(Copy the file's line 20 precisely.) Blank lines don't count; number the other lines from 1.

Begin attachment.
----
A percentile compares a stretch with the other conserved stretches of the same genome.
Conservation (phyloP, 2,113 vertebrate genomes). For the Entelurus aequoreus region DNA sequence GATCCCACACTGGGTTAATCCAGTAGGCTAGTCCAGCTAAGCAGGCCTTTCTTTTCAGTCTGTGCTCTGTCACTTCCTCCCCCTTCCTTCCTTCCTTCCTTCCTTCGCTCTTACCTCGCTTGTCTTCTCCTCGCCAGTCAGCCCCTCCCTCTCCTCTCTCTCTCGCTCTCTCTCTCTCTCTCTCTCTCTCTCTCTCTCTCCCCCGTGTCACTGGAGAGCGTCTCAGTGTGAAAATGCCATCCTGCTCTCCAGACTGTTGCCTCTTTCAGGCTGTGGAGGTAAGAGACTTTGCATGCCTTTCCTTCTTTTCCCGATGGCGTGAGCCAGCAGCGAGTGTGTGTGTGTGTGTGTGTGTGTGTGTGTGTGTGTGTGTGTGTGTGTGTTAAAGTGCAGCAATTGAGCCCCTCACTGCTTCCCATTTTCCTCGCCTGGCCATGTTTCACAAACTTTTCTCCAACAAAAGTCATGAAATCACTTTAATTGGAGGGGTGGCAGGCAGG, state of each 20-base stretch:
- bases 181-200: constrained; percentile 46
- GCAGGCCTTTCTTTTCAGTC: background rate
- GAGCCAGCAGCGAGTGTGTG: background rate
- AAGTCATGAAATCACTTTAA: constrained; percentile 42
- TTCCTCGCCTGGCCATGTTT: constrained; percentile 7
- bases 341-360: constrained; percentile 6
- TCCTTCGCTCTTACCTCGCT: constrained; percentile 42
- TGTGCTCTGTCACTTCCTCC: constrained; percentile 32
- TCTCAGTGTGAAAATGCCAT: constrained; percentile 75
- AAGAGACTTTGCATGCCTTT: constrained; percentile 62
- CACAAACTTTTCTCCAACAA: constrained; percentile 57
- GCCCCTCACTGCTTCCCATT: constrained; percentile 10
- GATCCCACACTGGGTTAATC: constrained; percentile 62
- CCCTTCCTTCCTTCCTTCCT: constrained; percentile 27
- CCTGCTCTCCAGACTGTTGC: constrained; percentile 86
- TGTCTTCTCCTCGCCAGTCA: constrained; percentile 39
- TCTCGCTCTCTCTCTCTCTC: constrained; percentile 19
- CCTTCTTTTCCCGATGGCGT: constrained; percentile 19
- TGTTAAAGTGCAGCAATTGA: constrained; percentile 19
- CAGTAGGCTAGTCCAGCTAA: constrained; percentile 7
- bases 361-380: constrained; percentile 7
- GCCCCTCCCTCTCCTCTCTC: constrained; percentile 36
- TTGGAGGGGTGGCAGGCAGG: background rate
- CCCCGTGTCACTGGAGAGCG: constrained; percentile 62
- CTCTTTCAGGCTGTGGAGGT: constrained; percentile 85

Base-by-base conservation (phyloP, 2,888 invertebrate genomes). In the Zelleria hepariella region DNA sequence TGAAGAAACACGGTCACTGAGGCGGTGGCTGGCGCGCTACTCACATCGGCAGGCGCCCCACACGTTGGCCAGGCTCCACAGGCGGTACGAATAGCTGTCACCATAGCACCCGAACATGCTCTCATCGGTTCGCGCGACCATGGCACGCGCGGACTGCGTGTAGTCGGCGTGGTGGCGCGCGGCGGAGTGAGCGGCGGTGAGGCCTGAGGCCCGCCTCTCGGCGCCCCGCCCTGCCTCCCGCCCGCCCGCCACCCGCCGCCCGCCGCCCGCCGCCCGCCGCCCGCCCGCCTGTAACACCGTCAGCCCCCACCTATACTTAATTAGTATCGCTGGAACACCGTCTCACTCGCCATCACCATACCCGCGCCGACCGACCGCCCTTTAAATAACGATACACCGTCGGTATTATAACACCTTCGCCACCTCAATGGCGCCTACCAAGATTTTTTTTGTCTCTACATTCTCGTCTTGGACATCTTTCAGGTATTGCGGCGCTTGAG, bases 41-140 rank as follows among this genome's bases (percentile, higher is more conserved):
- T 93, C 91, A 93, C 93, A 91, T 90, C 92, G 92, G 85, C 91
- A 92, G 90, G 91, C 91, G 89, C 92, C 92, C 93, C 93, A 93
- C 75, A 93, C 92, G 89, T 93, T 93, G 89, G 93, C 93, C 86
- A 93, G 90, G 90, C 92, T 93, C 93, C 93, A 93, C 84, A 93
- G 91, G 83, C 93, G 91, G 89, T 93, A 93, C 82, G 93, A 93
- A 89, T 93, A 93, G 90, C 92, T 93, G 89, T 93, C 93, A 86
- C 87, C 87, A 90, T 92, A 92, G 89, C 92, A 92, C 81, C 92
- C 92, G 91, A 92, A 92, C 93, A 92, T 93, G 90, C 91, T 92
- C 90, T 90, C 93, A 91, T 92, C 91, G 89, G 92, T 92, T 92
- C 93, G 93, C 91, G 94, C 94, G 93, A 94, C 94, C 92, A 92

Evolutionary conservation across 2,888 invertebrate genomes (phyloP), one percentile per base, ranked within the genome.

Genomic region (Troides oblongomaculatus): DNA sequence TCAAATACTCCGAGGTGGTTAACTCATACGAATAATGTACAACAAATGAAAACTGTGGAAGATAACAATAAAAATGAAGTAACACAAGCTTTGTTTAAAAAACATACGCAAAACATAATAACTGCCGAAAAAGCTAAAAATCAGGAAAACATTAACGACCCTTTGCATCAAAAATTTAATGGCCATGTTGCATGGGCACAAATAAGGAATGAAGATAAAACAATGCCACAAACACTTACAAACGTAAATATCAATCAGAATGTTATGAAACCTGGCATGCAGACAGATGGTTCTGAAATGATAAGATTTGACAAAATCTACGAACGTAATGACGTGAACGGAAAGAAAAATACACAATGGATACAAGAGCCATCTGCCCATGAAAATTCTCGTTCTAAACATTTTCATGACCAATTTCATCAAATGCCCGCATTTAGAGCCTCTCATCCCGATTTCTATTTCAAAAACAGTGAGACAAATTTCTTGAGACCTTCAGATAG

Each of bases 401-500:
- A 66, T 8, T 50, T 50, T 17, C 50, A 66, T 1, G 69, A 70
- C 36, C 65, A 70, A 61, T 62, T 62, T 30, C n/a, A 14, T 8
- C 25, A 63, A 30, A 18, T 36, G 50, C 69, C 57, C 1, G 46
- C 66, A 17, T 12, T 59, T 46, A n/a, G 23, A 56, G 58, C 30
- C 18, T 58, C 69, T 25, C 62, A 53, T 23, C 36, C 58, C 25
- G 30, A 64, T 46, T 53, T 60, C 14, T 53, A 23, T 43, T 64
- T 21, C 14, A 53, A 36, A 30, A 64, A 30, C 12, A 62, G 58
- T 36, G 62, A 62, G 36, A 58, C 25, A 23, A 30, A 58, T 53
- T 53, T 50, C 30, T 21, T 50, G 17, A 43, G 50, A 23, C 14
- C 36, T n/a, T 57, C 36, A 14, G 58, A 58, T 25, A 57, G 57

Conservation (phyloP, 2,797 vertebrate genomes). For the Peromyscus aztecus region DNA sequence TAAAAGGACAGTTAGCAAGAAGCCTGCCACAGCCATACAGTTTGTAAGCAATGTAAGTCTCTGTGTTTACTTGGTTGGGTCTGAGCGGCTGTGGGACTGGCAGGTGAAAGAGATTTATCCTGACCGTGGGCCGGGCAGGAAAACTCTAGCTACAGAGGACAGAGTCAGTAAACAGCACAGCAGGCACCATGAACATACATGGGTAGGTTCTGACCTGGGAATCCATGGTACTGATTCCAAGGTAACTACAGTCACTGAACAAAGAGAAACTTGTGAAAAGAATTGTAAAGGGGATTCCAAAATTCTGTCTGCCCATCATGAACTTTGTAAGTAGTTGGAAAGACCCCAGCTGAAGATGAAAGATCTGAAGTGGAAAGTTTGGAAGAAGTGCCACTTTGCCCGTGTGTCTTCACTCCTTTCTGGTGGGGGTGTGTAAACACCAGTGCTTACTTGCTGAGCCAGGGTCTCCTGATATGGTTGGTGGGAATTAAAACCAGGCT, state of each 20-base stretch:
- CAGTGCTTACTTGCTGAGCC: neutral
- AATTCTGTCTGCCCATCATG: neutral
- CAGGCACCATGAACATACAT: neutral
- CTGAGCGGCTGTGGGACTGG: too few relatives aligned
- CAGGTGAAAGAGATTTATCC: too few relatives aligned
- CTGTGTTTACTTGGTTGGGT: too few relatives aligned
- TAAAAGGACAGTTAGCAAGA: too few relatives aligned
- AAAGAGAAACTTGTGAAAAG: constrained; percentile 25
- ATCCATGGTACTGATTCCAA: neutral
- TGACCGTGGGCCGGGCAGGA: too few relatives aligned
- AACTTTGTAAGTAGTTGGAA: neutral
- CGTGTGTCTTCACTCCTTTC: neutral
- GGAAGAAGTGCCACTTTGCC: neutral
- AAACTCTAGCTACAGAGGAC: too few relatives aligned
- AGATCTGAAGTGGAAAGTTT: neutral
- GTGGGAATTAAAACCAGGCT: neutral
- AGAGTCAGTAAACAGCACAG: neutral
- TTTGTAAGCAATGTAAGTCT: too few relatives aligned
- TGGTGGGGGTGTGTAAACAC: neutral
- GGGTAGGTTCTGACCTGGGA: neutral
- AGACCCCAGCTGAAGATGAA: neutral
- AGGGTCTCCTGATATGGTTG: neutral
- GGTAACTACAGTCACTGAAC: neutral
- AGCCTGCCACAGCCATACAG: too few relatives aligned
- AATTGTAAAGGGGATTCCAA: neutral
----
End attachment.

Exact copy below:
- CCTTCTTTTCCCGATGGCGT: constrained; percentile 19